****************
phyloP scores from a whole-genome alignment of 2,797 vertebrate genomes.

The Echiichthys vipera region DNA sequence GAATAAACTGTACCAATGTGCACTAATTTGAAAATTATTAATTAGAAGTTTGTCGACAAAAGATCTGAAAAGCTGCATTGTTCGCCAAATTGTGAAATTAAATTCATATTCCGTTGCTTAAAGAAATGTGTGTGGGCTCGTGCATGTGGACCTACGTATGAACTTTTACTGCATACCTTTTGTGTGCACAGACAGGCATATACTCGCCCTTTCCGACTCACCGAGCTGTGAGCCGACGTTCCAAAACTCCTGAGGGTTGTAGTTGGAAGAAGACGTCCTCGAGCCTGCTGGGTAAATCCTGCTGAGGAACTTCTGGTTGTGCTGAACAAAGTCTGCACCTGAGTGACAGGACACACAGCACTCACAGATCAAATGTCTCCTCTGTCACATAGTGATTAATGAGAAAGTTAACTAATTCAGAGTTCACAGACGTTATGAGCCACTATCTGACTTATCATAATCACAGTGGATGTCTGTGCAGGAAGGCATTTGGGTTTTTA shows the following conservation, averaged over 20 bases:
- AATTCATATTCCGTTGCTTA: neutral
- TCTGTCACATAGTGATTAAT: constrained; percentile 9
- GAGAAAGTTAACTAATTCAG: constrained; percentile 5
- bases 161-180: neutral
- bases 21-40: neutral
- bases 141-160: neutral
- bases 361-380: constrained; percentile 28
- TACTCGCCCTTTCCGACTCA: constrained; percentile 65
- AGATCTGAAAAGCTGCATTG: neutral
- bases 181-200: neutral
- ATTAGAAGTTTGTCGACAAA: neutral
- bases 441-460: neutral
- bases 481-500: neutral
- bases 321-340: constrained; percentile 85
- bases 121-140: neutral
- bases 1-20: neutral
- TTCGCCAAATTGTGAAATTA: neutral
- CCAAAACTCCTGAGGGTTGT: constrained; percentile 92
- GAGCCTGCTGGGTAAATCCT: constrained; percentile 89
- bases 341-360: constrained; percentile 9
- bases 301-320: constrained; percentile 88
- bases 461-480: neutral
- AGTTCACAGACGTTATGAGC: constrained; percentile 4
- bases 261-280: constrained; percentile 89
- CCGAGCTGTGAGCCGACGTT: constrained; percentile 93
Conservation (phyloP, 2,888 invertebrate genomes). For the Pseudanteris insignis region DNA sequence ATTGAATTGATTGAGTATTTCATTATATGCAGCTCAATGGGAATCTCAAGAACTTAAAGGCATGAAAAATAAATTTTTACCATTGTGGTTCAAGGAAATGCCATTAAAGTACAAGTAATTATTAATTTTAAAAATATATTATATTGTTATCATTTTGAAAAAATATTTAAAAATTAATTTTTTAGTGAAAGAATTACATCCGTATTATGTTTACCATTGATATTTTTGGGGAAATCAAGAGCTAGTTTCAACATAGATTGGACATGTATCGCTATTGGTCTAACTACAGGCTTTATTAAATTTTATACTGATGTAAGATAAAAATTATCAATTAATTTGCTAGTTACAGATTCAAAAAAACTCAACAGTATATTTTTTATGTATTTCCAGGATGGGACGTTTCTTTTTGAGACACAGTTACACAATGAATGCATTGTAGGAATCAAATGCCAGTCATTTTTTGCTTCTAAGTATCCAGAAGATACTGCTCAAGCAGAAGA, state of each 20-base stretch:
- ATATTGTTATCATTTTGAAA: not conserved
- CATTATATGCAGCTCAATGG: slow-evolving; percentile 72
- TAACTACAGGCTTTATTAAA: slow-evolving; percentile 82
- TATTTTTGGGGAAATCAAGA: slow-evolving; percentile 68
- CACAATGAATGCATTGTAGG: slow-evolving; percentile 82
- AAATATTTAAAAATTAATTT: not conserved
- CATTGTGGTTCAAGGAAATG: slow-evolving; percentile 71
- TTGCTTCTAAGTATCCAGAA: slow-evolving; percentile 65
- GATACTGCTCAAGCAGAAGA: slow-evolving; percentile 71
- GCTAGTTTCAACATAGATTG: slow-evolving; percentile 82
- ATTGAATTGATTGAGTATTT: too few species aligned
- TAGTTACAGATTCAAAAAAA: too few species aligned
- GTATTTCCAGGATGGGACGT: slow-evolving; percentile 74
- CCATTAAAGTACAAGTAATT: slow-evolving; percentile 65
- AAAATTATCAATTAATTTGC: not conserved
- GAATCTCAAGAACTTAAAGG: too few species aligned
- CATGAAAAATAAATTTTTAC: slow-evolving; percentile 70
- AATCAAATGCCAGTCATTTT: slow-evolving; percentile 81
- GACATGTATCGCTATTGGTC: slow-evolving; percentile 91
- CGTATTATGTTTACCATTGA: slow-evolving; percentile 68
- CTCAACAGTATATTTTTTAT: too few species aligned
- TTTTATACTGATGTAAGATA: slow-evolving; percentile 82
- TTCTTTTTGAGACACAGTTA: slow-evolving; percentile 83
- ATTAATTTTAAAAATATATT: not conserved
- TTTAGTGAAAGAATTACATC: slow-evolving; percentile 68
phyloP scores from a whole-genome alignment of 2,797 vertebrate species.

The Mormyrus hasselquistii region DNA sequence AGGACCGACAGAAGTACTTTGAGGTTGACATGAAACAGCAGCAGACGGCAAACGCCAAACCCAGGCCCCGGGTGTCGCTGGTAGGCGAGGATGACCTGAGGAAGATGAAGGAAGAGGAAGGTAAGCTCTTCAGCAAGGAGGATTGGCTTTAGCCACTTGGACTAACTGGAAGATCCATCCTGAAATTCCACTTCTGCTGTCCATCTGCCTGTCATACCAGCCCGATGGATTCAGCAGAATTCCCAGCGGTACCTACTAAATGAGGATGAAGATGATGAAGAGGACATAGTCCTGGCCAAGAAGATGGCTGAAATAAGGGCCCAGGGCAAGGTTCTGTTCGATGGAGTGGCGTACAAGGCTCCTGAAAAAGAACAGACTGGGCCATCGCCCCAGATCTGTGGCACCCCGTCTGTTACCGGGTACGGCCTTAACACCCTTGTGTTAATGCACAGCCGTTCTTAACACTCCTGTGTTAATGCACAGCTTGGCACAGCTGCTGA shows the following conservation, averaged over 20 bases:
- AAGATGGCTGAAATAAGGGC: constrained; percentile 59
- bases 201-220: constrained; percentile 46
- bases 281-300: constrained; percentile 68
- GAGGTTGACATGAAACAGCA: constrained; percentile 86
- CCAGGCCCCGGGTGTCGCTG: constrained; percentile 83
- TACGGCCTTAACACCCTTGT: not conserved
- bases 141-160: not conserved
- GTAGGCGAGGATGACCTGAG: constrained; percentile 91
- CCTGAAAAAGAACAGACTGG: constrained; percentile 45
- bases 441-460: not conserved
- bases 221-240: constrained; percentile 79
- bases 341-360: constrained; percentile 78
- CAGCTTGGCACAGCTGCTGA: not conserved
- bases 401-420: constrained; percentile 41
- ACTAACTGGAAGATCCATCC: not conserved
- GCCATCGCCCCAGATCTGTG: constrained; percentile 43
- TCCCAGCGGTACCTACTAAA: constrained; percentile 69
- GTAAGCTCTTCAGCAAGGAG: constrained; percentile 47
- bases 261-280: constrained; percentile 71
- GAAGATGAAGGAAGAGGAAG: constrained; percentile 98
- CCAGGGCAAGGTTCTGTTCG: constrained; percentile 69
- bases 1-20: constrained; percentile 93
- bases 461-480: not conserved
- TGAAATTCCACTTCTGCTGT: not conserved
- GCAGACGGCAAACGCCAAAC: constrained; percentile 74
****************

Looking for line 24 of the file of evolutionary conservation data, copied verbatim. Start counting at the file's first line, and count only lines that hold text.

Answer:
- bases 461-480: neutral